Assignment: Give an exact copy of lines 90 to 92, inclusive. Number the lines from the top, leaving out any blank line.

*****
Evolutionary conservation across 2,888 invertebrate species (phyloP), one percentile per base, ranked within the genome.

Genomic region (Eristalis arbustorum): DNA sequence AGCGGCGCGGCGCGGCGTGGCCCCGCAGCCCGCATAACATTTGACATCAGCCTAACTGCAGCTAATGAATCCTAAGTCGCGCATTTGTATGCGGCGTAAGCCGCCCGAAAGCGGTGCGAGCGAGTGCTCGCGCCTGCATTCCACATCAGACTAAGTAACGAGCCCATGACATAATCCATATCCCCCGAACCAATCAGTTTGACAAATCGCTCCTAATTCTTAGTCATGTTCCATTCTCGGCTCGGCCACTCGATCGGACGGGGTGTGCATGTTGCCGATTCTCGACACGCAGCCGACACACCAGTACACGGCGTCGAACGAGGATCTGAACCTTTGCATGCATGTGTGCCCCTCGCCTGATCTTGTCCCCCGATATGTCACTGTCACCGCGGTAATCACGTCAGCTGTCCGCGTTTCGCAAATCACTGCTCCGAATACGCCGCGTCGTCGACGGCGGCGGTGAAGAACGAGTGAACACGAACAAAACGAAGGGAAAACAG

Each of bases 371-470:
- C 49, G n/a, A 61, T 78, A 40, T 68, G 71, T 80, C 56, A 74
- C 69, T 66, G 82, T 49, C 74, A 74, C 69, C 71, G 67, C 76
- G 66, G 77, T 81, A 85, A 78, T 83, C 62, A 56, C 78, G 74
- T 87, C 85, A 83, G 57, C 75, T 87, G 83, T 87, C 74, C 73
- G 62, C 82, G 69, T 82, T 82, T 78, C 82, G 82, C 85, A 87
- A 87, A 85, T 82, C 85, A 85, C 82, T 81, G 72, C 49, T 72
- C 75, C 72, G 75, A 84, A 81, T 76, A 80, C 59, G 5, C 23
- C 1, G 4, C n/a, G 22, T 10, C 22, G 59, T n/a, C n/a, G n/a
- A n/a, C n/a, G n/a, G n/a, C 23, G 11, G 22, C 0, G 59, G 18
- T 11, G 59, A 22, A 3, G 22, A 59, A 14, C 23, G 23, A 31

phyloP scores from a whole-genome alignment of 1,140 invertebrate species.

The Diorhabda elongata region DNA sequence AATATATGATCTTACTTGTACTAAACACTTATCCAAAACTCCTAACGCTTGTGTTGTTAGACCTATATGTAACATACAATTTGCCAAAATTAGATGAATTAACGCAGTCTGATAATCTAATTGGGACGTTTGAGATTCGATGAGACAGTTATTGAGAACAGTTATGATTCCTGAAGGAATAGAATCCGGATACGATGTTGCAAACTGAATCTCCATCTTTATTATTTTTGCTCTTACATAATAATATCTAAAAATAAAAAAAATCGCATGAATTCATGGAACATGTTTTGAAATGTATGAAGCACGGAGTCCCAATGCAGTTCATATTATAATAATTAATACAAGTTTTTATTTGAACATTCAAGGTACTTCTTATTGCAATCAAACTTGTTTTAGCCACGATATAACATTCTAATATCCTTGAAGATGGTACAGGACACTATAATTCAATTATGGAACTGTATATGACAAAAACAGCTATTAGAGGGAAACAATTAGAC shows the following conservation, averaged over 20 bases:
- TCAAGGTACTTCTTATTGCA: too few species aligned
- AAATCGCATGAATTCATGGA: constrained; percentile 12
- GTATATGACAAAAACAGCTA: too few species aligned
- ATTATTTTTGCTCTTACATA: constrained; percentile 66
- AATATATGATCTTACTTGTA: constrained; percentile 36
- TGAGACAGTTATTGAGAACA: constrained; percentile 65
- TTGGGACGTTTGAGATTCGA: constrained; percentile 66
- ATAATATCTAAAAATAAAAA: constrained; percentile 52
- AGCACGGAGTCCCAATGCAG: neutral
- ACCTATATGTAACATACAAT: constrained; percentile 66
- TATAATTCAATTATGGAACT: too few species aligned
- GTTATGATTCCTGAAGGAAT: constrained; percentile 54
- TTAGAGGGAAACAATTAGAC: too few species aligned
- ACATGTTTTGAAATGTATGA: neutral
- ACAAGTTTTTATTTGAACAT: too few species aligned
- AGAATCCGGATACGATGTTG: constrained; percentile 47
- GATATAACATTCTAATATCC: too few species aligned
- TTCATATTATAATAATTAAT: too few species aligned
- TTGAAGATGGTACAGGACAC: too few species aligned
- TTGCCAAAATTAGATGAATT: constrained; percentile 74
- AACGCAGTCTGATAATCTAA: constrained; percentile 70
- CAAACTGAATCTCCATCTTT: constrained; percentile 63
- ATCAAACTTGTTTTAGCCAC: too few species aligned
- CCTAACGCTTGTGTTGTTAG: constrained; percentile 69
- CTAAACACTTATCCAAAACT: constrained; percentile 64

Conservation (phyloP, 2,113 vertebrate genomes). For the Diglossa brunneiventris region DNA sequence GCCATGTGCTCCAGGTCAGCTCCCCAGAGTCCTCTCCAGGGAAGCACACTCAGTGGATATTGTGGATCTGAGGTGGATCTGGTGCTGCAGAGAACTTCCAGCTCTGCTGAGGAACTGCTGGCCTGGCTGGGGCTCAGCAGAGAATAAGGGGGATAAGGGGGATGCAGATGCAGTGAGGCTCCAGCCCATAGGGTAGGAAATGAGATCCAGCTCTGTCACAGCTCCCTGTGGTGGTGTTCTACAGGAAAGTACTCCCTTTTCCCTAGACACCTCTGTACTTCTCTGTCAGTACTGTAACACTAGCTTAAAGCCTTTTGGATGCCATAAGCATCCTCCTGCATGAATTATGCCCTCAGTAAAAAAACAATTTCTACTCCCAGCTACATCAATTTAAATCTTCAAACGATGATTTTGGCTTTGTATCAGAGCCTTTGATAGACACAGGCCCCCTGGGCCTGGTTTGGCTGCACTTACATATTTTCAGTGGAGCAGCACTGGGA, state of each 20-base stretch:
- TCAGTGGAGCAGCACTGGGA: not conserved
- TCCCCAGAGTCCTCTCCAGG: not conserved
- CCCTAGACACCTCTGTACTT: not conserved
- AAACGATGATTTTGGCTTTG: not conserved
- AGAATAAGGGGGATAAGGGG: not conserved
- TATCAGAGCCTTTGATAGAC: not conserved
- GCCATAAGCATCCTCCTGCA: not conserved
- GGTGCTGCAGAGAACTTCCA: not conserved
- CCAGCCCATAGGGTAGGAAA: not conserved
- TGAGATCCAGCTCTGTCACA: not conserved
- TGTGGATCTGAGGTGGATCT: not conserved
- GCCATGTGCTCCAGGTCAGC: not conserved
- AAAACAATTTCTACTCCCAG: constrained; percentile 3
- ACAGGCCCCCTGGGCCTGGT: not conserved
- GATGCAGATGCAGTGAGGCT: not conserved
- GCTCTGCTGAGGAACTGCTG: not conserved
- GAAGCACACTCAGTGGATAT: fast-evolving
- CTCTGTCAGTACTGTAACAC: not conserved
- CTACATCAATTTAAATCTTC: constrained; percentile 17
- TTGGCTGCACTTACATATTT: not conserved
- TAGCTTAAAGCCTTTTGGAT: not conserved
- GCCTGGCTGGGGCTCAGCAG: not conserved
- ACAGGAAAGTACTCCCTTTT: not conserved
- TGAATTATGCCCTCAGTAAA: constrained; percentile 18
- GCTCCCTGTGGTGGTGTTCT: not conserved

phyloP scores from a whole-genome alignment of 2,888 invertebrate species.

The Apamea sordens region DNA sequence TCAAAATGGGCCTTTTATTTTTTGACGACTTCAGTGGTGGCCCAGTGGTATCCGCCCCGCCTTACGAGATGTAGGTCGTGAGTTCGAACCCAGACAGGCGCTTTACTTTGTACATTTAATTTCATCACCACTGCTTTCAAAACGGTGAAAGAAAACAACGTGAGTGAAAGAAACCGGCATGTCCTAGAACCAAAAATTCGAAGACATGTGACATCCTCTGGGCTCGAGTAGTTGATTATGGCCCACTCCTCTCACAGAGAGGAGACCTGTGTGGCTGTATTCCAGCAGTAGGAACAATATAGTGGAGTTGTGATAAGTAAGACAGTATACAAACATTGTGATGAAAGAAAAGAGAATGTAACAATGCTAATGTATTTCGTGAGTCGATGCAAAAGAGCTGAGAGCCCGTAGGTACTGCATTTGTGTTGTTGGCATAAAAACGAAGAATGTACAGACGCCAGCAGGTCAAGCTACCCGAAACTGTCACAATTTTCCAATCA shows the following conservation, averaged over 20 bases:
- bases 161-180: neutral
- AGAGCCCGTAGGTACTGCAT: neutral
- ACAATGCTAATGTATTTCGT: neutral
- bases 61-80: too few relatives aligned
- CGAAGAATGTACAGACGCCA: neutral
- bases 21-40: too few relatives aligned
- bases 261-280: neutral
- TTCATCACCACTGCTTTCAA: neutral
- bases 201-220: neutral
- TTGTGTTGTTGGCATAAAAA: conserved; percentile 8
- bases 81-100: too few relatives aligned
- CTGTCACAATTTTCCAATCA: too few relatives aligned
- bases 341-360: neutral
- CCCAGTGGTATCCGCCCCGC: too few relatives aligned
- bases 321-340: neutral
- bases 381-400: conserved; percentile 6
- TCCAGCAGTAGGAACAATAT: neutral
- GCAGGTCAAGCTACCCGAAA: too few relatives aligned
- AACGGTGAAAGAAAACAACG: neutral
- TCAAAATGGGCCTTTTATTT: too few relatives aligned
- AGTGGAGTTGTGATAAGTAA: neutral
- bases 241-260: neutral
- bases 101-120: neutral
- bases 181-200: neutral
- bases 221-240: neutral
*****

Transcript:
- bases 241-260: neutral
- bases 101-120: neutral
- bases 181-200: neutral